Clashes between Iraqi forces and Shiite militiamen widened Thursday in Basra, Iraq's second-biggest city, and reverberated in Baghdad, where tens of thousands protested the Iraqi army's assault.
The stakes are high for U.S.-backed Prime Minister Nouri al-Maliki, who vowed Thursday to fight "until the end" in Basra.
Why is the Iraqi government fighting in Basra?
Maliki dispatched Iraqi forces to Basra to uproot the Mahdi Army from the important oil center. The Mahdi Army, led by anti-American cleric Muqtada al-Sadr, has grown increasingly restive in recent months because it says the Americans and their Iraqi allies have been arresting hundreds of Sadr's followers.
Basra, which Maliki calls "Iraq's lung," has come under the sway of the Mahdi Army and other militias, which are fighting one another for control of the vital port city and its oil assets.
Didn't Iraqi security forces have control over Basra?
That was the explanation when the British withdrew their forces in December. But since then evidence has emerged that the police in Basra have been infiltrated by Mahdi Army militia.
Aren't Maliki and Sadr both Shiites?
Yes, but Maliki's Dawa party draws support from the Supreme Islamic Iraqi Council, which is the main Shiite rival of Sadr. In addition, the Iraqi security forces are dominated by the Badr Brigade, rivals of the Sadrists.
Does this have anything to do with elections later this year?
That is what Sadr's supporters say is Maliki's motivation. According to them, the prime minister wants to weaken support for Sadr before the provincial elections, which are expected in the fall.
What is at stake in Basra?
Quite a lot. The crackdown is a big gamble for Maliki. Failure could weaken his fragile coalition of support at a time he is trying to unite Shiites, Kurds and Sunnis to pass important laws on oil revenue sharing. In the short term, the crackdown could collapse a cease-fire ordered by Sadr in August. Sadr's cease-fire, along with the increase in U.S. troops and the rise of Sunni chieftains against Islamist extremists, has been credited for lowering violence throughout the country.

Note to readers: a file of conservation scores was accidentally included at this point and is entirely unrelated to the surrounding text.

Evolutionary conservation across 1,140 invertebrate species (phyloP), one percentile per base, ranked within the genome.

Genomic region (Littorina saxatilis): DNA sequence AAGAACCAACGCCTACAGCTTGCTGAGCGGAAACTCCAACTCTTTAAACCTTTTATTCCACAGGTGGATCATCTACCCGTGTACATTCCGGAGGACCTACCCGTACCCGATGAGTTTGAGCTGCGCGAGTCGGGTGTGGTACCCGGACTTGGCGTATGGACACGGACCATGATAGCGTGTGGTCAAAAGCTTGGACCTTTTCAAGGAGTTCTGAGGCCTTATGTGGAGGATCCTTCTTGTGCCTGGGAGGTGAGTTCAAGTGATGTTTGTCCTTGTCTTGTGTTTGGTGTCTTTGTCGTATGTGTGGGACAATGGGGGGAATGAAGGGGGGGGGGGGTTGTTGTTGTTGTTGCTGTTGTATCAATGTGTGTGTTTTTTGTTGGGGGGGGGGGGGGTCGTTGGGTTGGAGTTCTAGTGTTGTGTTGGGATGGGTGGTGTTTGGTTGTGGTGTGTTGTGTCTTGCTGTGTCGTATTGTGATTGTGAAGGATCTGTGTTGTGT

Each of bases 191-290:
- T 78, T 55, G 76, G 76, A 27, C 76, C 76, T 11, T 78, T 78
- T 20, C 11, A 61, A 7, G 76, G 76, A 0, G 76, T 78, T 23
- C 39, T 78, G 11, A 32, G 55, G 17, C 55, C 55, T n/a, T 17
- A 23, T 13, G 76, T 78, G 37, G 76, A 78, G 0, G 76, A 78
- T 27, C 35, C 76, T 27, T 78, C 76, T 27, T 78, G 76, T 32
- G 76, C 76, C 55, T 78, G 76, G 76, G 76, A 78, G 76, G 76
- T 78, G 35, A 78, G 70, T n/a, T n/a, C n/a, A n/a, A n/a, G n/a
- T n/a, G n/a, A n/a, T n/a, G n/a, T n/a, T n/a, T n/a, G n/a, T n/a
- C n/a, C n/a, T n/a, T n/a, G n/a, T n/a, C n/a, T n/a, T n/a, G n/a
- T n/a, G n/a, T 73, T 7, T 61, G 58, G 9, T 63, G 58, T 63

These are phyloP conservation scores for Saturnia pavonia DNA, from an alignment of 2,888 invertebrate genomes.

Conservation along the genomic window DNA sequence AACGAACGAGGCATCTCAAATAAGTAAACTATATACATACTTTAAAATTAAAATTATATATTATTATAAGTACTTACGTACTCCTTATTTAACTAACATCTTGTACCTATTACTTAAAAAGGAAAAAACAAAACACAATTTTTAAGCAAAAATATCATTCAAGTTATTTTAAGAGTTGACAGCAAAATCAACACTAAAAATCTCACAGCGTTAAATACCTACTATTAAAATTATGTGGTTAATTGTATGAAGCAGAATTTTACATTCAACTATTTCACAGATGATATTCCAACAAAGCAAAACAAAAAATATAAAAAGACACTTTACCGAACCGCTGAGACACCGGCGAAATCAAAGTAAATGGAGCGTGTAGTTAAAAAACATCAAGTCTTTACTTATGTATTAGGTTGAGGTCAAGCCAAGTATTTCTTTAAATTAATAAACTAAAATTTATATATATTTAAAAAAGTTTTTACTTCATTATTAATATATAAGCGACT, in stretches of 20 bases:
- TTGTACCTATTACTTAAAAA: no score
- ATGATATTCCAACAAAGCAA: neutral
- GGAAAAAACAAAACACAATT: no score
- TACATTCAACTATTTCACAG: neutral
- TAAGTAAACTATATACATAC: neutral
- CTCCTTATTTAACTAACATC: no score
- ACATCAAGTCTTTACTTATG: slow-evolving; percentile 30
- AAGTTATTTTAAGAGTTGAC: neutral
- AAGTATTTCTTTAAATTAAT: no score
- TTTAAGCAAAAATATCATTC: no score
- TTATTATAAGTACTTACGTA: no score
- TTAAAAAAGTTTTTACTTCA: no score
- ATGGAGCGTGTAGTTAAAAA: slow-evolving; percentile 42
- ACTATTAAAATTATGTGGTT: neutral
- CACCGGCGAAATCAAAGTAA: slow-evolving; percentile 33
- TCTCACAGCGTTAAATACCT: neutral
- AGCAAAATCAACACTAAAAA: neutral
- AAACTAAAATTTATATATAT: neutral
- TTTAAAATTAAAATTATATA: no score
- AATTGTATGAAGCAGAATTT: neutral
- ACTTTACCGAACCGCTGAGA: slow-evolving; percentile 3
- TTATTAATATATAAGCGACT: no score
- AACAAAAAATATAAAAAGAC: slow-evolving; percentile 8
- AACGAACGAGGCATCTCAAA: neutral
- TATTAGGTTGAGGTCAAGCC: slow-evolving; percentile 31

Longer term, a failure to dislodge the militias in Basra could sow instability in other areas of the country, undermining the authority of the Iraqi government and delaying the withdrawal of U.S. troops.
"The fight is another potential turning point," said John McCreary, a former Defense Intelligence Agency analyst. "If Maliki does not win in Basra, he will not win anywhere, and instability will increase. If he stabilizes Basra, he gets the chance to repeat his success in another town."
Some worry that this is the beginning of a Shi'a civil war.
What has the United States said about the operation?
President Bush praised the "great courage" of Iraqi officials to confront the militias.
The operation is "an indication of the continued maturation of this government in its willingness and capacity to take increasing responsibility for security," said national security adviser Stephen Hadley.
How is the battle going?
Maliki, who traveled to Basra to supervise the operation, has vowed "no retreat." But the fighting has been more intense than some Iraqi officials anticipated. Special police units sent from Baghdad have been beset by dissent after they were fired upon by police loyal to Sadr. Soldiers have deserted, with an unspecified number taking off their uniforms and walking away. Some soldiers complained they were outgunned by militiamen who are using sniper fire, mortars and rocket-propelled grenades.
U.S. forces are not involved in the operation.
The street battles that started Tuesday in Basra and in Baghdad's Sadr City have spread to other neighborhoods and cities and left more than 200 dead.
How are the civilians in Basra faring?
Shortages of food, water and other basic necessities have been reported.
Will Sadr surrender?
Today is the deadline imposed by Maliki, who has promised harsher measures will ensue otherwise. On Thursday, Sadr called for a "political solution" to the standoff, but he has given no other indication that he or the other militias would lay down their weapons.
Information from the Associated Press, Washington Post and Guardian of London was used in this report.
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